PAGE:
Let’s consider the NIH and the kabillions of tax payer dollars that are flushed down the tubes for “research”. Every year millions of dollars are doled out–more than any other industrialized nation, yet our ‘momentum in medical research’ is flat. Nobody is held accountable for the waste and fraud. Sitting on the NIH Board of Scientific Advisers is a physician, Dr Timothy Kinsella, who has a rap sheet dating back decades. Those offenses include Medicaid, Medicare and Ins Fraud, sexually assaulting a patient, over-radiating patients 3-4 times the required treatment for personal financial gain, falsifying hundreds of patient records, misuse of federal grant funds, unethical treatment of patients, and so on. Most recently (Nov 2009) Dr Kinsella blatantly lied (it was video taped and is on the NIH website)) during the NIH BSA meeting—an International forum. Documents from government and university investigations, court records, etc, are posted on a website: http://www.acancerdoctor.com. Also posted are the puzzling emails and correspondence from Dr Neiderhuber, the NCI director, (and other NIH members) with their responses to Dr Kinsella’s past and current illegal activities. Furthermore, in Sept 2009 the State of Ohio Dept of Taxation filed suit against Dr Kinsella for tax fraud–while Dr Kinsella continues to receive taxpayer funds as a federal employee making decisions for American’s health care. And this is the face of America’s health care!

  • Maguire

    The rejection of the public option by the Senate is very sad. There is a very large demographic of people that are being overlooked right now, and a public option would benefit them.
    Eva Mor author of (Making the Golden Years Golden) responded beautifully to a key part of the problem:
    “The administration of the existing health delivery system is bloated with waste and unnecessary cost. If information was shared by all providers of health services and all insurers by using computerized systems to store all medical records, it would cut costs and reduce errors that would save and improve lives.” http://www.ourblook.com/component/option,com_sectionex/Itemid,200076/id,8/view,category/#catid107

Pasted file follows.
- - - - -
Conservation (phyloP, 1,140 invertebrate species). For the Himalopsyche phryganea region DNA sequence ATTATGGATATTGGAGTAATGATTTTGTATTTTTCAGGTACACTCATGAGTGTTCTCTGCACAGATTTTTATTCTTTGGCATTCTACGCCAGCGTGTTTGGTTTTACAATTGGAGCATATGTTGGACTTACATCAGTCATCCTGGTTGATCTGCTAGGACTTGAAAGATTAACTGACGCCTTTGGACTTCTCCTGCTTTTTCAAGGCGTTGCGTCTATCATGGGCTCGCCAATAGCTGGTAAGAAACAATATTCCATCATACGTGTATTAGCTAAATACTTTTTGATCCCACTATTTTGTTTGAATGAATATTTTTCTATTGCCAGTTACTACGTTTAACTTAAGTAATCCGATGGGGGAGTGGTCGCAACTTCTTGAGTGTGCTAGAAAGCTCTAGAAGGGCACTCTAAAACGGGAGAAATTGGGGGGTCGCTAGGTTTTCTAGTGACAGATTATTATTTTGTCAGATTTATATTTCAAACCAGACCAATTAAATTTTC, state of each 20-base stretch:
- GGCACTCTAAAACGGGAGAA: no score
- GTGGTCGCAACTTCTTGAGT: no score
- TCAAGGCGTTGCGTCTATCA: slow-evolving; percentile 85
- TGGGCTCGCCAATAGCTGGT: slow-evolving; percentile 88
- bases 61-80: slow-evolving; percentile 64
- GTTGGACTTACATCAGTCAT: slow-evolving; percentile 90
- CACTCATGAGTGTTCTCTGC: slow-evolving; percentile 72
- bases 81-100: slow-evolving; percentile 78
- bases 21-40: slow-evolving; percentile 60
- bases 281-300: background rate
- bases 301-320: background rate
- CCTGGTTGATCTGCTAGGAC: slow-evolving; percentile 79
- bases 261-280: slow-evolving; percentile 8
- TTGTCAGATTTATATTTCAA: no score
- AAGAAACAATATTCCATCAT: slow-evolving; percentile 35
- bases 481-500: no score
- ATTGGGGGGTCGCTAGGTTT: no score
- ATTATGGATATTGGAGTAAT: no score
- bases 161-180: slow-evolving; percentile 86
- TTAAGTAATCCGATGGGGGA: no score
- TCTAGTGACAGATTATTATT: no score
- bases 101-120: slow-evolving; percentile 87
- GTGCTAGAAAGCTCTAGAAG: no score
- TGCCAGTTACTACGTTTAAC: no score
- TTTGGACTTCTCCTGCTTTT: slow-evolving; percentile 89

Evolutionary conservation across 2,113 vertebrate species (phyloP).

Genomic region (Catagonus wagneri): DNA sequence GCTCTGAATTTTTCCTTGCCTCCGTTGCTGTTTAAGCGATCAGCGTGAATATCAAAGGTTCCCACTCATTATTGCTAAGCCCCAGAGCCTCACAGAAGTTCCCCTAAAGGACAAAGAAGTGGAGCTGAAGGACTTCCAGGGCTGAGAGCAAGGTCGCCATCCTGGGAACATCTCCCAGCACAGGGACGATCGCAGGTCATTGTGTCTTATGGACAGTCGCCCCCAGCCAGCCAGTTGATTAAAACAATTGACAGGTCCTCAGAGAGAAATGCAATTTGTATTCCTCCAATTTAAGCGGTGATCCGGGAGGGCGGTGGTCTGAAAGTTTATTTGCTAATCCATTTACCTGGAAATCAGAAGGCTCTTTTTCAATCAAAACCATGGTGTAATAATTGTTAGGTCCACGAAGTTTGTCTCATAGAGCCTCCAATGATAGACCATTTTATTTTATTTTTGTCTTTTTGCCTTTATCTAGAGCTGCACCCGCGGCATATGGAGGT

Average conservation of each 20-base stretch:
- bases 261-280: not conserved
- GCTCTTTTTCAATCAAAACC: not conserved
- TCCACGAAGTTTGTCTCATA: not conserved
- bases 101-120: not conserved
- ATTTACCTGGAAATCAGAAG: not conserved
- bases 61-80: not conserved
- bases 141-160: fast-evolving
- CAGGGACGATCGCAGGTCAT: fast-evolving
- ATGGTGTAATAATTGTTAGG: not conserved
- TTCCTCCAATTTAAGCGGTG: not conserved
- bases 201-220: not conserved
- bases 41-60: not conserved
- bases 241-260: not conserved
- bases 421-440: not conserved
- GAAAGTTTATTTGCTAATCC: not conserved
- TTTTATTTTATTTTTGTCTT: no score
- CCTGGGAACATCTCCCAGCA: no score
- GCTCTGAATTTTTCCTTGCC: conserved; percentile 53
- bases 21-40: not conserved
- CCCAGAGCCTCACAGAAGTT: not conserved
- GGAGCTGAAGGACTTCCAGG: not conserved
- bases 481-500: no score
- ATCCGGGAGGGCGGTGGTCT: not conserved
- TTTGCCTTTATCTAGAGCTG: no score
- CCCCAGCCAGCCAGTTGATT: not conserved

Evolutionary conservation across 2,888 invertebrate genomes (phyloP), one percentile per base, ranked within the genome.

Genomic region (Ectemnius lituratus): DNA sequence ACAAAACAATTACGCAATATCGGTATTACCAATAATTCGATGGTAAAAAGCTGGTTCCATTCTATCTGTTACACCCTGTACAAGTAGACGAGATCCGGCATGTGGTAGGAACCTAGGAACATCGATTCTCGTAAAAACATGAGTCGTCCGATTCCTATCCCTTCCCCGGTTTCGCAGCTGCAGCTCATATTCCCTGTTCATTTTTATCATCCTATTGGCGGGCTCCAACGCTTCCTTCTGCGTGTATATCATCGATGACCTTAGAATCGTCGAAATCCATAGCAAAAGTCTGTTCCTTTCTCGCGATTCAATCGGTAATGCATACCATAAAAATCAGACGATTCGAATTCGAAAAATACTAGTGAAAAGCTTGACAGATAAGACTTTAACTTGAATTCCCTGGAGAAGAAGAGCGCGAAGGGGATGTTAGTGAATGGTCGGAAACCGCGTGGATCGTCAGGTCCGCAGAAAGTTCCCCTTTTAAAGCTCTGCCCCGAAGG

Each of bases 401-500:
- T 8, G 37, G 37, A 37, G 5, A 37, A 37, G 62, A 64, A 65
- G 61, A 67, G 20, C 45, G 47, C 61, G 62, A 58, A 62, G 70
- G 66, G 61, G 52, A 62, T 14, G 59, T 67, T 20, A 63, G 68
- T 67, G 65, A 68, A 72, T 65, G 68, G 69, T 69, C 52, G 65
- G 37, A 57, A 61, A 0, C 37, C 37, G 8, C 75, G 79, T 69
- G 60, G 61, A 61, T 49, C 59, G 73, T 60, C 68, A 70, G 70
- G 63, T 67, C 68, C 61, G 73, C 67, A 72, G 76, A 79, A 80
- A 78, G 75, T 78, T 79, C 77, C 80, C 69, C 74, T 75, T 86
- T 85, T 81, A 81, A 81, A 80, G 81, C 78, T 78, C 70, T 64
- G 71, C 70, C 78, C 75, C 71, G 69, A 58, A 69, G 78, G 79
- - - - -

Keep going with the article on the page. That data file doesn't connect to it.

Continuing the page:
To regulate costs in the medical industry and update the existing Information and communication technologies would certainly cut a large portion of spending, which has featured as primary complaint in this debate all along.
    I hope that when the two bills come together to be voted on the public option may make its way back into the bill.

  • I heard there is a new level of health care professionals being placed into the health care reform bill to enable a wider spectrum of alternative health care providers and/or prevention health care workers…is this true?

  • Helena

    It is irresponsible not to read something you must vote on in my (your constituent’s) name. Your vote is not just yours. It represents all those who voted for you and even those who voted for the other guy or gal. Please be brave enough to stand up and say–I need time to read the entire bill and time to understand the bill’s full ramifications.
    Let your colleagues know that you expect them too,to read each bill that is brought before them before they vote.

    How can anyone think this is not the right thing to do. Read the bill.

  • Charles Truitt

    You are in congress because we sent you there. You work for us, if you don’t at least read the bills being voted on, how can you make any arguement that you are doing our work?